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The Scotsman
July 5, 2003
The secret life of Russia's millionaires

RUSSIAS multi-millionaire tycoons could afford themselves a sly grin as they sank into their leather armchairs during a break at the Russian Economic Forum in London earlier this year.

Even former Kremlin insider Boris Berezovsky - who lives in self-imposed exile in London and faces extradition to Moscow on charges of embezzlement - looked relaxed in an open-necked shirt.

Smiling and mumbling platitudes about transparency and corporate governance, the financiers charmed a number of attentive British investors.

Once vilified as "robber barons" and plunderers of their motherland, Russias so-called oligarchs have acquired a silvery sheen of respectability in recent years.

Boosted by high oil prices and renewed confidence in Russian markets, these super-rich businessmen are extending their tentacles into Europe.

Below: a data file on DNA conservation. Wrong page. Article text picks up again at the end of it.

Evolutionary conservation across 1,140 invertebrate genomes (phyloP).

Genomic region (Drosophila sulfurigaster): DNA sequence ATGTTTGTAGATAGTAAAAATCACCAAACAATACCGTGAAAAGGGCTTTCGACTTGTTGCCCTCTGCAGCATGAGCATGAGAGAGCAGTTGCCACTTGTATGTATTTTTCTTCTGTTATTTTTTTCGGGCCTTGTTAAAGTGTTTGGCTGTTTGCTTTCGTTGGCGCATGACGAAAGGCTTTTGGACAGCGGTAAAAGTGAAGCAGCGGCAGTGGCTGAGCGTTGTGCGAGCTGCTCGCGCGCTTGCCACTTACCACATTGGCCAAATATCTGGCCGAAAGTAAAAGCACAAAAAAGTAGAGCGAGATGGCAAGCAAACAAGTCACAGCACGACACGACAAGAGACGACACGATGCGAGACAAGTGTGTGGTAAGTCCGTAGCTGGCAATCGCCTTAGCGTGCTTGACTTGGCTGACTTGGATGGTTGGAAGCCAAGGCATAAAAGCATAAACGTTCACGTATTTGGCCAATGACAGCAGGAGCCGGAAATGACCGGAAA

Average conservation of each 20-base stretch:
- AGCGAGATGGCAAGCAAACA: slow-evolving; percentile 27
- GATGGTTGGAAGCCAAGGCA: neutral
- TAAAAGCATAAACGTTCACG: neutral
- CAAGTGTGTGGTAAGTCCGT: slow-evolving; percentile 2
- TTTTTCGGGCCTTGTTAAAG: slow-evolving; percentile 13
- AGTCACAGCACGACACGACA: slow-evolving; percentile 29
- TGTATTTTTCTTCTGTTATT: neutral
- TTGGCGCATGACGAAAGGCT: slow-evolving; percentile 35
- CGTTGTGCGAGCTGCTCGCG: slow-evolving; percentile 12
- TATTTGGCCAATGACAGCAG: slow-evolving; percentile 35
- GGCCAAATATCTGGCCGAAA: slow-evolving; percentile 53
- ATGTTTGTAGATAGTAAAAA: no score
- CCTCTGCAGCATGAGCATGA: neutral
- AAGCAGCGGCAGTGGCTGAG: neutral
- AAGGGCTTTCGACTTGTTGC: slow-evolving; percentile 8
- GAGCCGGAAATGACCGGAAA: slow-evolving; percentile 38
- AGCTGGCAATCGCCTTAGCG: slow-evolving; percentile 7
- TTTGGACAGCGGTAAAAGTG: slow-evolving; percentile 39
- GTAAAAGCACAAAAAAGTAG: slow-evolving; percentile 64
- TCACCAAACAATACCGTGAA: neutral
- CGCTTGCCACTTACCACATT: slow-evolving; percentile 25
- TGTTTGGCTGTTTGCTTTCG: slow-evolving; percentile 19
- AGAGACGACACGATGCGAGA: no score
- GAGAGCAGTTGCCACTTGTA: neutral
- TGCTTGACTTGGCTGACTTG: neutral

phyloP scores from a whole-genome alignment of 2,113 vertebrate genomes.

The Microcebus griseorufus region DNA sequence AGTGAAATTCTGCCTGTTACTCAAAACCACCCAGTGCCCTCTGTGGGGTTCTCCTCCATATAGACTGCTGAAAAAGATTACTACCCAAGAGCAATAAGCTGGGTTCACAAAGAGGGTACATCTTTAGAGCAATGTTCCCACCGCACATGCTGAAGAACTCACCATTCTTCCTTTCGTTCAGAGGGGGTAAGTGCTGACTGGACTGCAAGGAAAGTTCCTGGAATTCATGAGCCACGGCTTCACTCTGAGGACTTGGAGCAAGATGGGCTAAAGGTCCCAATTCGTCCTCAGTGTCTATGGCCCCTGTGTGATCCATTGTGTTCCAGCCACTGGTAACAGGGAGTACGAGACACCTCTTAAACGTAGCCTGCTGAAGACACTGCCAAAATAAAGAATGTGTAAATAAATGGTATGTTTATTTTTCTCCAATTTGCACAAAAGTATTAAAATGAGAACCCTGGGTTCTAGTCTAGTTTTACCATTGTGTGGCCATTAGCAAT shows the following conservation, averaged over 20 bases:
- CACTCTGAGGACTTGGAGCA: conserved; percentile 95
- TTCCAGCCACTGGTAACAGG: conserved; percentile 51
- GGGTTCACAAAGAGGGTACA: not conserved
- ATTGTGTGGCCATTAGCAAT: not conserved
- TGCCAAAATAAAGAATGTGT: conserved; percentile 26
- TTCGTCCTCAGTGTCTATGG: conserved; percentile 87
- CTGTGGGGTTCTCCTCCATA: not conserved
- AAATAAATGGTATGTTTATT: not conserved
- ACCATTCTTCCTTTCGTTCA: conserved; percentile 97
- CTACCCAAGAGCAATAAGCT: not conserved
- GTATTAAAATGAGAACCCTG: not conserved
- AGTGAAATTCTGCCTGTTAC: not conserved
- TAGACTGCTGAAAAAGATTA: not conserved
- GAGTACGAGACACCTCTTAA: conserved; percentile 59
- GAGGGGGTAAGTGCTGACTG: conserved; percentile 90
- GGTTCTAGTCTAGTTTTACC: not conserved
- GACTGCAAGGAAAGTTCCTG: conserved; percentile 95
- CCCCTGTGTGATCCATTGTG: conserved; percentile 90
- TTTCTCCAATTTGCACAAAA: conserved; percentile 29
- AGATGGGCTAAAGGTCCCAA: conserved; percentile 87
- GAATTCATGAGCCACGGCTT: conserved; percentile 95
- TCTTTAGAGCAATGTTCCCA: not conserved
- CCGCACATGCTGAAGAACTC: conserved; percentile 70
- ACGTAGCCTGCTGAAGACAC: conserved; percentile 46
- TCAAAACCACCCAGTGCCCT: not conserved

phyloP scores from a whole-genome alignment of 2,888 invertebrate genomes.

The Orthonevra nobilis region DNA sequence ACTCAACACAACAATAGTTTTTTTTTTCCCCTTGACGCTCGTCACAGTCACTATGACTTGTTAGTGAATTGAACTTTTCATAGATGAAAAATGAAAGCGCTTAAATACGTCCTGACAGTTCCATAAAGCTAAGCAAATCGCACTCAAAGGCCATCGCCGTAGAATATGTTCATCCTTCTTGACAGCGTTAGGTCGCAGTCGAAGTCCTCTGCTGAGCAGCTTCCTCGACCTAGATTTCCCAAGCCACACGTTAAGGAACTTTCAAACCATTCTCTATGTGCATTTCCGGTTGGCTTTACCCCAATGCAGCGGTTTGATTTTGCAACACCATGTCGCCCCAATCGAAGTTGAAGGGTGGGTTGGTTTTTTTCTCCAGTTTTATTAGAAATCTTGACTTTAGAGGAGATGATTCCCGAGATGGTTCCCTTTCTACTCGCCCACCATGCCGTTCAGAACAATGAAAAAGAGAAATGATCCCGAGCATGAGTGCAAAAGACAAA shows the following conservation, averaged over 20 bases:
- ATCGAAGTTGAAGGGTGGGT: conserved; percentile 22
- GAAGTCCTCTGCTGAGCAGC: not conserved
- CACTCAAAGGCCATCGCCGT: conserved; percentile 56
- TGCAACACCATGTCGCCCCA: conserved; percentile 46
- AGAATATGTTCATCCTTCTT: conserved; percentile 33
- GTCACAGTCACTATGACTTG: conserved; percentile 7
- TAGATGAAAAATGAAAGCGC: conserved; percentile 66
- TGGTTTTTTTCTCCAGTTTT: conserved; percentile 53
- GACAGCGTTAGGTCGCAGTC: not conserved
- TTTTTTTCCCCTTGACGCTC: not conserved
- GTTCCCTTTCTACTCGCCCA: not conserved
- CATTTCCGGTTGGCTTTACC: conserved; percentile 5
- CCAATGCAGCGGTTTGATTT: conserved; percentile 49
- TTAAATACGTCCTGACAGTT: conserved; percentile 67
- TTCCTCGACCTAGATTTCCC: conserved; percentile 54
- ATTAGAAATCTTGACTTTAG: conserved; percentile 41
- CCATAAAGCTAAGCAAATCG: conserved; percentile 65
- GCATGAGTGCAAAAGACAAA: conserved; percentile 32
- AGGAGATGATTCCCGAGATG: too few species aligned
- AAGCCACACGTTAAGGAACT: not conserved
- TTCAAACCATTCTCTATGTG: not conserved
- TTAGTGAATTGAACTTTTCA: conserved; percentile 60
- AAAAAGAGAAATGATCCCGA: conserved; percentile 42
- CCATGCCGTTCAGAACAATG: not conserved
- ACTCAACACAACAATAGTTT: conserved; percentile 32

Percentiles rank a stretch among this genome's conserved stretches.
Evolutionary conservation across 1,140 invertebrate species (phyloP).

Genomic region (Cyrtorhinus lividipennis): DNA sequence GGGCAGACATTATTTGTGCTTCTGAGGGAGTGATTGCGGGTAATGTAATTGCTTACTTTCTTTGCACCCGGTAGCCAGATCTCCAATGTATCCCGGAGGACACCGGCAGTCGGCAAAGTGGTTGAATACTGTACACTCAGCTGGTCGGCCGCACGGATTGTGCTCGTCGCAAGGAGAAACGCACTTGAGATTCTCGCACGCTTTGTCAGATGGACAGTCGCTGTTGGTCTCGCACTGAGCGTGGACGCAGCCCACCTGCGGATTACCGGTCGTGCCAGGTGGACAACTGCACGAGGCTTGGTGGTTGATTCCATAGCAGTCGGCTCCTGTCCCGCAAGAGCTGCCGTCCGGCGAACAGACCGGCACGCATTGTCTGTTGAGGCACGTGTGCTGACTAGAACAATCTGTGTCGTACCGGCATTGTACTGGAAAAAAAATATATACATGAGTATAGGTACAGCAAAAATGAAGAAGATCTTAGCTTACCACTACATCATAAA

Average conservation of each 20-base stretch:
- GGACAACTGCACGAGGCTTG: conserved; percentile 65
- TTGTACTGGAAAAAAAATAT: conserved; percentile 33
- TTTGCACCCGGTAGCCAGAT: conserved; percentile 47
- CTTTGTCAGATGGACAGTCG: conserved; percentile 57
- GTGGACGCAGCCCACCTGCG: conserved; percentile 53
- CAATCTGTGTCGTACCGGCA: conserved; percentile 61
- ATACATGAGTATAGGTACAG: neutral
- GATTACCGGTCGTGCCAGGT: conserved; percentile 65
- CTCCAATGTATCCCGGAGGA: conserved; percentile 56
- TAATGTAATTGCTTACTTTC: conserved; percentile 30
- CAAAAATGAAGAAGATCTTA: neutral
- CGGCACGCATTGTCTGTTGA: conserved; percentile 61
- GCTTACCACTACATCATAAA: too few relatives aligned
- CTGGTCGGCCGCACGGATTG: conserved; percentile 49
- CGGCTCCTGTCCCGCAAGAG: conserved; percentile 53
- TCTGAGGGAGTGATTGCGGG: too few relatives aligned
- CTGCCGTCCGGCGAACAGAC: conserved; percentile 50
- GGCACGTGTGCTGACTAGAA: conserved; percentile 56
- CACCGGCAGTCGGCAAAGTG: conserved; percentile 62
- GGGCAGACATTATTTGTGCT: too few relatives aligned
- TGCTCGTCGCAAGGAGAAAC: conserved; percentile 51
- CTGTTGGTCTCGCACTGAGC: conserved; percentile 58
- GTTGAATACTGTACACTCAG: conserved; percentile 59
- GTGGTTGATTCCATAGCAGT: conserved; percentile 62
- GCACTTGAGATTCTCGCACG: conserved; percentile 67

The most recent and startling example was this weeks acquisition by billionaire Roman Abramovich of Chelsea Football Club, in a deal worth 140 million.

Mr Abramovich, 36, an oil magnate who is also governor of the Siberian Chukotka region, has said he is interested in "fun and trophies" rather than making cash.

But whether he treats the club as a plaything or a money-spinner, Chelsea fans are rightly suspicious of his background.

Mr Abramovich - with a personal fortune close to 4 billion - is one of an elite group of stupendously wealthy businessmen, or oligarchs, who amassed their fortunes during the "wild era of capitalism" under Russias first president, Boris Yeltsin.

Russia today has 17 billionaires, a staggering amount for a country that is poorer on a per capita basis than Portugal.

Keen to protect their wealth and bring in foreign capital, the oligarchs have recently cleaned up their act, giving grudging respect to minority shareholders in their business empires and feigning openness in their corporate affairs.